Michael Kovrig, the Canadian ex-diplomat detained in China on suspicion of endangering the country’s national security, is being held in a secret location where he’s being questioned three times a day and can’t turn off a light before he goes to sleep at night, reports said Thursday.
Kovrig hasn’t been granted access to a lawyer and he’s had a single visit with Canada’s ambassador to China, the reports added.
Coverage of Michael Kovrig on Globalnews.ca:
The reports have provided some of the earliest insight into the conditions in which Kovrig has been held following his detainment amid the arrest of Huawei CFO Meng Wanzhou in Vancouver earlier this month.
Bloomberg spoke to a person “familiar with the situation” who said Kovrig has only been allowed a single consular visit each month.
So far, he’s met with Canadian Ambassador John McCallum in Beijing once, at which he appeared stressed but unhurt.
The Financial Times reported similar conditions where Kovrig is being detained.
The newspaper said he was arrested outside his home on Dec. 10, and that Chinese authorities alerted the Canadian embassy of his detainment two days later.
Kovrig has visited with three Canadian diplomats, including the ambassador, the newspaper added.
WATCH: U.S. calls for release of Canadians detained in China
His condition was described as “tired and stressed” but “physically OK.”
It’s common in China for people accused of crimes relating to national security to be denied visits with a lawyer, the Times added.
Earlier this month, Guy Saint-Jacques, a former ambassador to China with whom Kovrig worked between 2012 and 2016, provided Global News with some insight into the conditions under which people are held in the country.
He talked about Julia and Kevin Garratt, Canadians who were detained there and accused of being spies in 2014.
Like Kevin Garratt, Kovrig could find himself deprived of sleep if authorities try to force him to confess to wrongdoing.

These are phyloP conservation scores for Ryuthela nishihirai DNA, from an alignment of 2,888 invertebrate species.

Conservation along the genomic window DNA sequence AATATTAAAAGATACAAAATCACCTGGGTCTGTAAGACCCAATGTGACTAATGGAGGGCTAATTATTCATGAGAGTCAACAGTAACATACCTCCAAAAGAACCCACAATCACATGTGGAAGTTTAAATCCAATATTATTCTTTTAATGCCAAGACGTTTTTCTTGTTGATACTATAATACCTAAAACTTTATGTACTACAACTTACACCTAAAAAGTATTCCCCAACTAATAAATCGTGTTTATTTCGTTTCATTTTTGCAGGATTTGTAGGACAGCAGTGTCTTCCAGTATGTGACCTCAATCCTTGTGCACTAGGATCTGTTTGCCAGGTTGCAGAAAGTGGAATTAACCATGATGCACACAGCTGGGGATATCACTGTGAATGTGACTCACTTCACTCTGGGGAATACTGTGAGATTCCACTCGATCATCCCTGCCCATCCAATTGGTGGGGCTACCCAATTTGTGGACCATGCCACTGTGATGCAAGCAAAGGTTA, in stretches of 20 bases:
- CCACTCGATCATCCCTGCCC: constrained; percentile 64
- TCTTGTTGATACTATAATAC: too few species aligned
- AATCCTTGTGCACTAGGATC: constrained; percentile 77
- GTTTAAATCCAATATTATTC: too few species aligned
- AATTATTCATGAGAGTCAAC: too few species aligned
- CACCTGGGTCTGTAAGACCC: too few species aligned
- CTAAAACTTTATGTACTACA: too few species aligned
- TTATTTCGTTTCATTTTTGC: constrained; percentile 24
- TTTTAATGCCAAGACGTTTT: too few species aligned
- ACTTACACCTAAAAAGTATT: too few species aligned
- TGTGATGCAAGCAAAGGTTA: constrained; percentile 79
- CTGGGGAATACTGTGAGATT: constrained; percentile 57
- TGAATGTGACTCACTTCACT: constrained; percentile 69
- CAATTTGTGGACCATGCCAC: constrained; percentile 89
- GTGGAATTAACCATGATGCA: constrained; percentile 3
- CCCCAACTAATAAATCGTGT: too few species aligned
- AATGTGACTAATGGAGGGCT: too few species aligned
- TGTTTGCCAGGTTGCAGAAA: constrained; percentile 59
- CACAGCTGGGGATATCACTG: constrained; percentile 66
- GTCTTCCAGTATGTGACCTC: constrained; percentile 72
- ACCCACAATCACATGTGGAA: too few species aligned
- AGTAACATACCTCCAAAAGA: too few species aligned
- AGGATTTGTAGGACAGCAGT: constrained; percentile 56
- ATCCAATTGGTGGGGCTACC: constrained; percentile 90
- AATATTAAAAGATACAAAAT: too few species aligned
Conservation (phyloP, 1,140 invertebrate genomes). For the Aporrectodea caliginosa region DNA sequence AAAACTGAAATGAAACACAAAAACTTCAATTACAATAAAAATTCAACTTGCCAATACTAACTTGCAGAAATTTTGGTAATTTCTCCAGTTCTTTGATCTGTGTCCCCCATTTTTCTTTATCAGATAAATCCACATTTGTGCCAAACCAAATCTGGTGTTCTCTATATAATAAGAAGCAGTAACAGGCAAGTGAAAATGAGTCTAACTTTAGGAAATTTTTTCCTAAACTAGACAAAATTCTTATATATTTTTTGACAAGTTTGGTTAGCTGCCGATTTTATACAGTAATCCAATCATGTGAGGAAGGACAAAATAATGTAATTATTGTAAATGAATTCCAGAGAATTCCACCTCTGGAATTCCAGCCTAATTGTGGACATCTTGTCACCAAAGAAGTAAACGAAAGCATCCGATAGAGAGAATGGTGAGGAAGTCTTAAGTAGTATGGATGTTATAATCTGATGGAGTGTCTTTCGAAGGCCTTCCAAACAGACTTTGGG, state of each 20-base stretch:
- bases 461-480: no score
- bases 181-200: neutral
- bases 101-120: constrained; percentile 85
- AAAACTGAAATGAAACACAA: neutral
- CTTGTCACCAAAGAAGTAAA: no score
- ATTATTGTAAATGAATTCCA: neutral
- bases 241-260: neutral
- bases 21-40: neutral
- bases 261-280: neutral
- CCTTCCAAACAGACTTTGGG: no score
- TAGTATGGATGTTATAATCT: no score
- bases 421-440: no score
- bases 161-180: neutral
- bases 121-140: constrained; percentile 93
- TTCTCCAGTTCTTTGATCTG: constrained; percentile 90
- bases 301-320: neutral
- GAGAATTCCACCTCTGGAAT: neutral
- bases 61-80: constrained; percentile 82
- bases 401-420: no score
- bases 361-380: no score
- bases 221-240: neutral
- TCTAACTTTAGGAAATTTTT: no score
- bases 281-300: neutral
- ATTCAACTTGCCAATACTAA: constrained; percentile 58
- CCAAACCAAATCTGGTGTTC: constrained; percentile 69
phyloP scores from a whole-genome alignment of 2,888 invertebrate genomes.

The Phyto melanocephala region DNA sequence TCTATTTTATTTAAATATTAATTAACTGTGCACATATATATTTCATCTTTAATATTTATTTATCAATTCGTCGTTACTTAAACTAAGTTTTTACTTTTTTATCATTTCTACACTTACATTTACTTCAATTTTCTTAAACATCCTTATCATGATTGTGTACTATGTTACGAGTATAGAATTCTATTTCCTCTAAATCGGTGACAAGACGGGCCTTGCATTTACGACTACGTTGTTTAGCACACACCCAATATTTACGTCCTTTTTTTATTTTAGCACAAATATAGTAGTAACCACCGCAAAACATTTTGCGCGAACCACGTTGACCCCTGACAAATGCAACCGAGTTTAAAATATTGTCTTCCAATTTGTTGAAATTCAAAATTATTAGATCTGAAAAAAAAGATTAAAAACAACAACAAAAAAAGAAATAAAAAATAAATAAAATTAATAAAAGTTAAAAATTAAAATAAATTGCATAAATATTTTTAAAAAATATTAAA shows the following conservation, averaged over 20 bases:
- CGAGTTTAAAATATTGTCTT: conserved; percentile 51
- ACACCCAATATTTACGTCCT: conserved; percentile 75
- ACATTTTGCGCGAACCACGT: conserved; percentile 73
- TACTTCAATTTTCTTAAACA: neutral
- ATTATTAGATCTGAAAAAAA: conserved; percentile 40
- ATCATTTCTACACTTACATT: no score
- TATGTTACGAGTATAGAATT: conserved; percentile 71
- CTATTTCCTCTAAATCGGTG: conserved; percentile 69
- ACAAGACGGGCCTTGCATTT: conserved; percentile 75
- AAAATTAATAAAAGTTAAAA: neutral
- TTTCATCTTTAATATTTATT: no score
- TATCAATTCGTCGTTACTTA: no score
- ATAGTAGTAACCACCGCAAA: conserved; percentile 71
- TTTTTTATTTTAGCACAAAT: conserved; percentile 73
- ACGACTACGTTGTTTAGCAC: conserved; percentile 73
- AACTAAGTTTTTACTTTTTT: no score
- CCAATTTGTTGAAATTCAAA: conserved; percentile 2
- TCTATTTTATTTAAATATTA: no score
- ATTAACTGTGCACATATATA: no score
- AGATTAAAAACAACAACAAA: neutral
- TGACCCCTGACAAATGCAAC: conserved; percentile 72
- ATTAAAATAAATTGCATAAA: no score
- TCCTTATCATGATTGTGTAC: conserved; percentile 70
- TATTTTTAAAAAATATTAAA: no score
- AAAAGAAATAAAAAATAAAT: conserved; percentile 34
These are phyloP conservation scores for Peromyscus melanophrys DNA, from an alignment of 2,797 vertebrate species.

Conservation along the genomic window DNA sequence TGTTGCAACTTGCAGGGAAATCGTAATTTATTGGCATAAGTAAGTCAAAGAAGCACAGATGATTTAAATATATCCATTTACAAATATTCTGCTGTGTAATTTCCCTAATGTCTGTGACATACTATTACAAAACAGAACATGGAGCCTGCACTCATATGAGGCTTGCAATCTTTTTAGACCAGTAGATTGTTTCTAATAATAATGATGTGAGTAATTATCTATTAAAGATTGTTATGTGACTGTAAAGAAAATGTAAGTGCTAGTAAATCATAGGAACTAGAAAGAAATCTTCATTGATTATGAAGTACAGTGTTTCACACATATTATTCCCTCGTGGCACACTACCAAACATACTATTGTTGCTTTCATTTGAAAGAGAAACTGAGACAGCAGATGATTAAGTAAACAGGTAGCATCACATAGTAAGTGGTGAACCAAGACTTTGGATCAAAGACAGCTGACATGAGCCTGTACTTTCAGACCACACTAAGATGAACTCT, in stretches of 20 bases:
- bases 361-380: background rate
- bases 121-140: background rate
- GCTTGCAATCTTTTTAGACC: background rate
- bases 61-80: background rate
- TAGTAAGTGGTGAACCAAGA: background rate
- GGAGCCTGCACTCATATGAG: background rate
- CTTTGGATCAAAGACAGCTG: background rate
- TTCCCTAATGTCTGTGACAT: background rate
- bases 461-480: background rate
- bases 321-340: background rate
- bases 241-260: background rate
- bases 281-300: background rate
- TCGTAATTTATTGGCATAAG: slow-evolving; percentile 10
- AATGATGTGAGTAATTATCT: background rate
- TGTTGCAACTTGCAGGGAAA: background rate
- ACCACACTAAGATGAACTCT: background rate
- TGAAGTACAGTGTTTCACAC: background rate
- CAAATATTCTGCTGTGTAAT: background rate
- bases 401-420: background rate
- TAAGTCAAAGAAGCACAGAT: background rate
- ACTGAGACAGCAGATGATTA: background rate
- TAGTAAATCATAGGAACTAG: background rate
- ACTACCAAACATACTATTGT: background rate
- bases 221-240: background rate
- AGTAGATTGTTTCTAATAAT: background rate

“They try to break people, that’s what happened to Kevin Garratt unfortunately,” Saint-Jacques said.
Julia Garratt spoke to Global News following Kovrig’s arrest and described the experience as “very traumatic.”
“Your body starts to go into shock,” she said.
“Your mind is just thinking about your children and your family and wondering: ‘they’re not going to know where I am.'”
The European Union (EU) has spoken up on both Kovrig and Michael Spavor’s cases.
The latter is another Canadian who was detained following Meng’s arrest.
In a statement issued Thursday, the EU said the “denial of access to a lawyer under their status of detention is contrary to the right of defence.
“The EU fully supports the efforts of the Canadian government on this matter.”
As Kovrig is a dual Canadian-Hungarian national, the EU may step in on his case, sources told Reuters.
But, as he was in China on a Canadian passport, it seems less likely that Hungarian diplomats will become involved.
Hungarian Prime Minister Viktor Orban has also forged close ties with China and hasn’t stepped up to criticize the country.
- With files from Sam Cooper, Rebecca Joseph, Nick Logan, Reuters and The Associated Press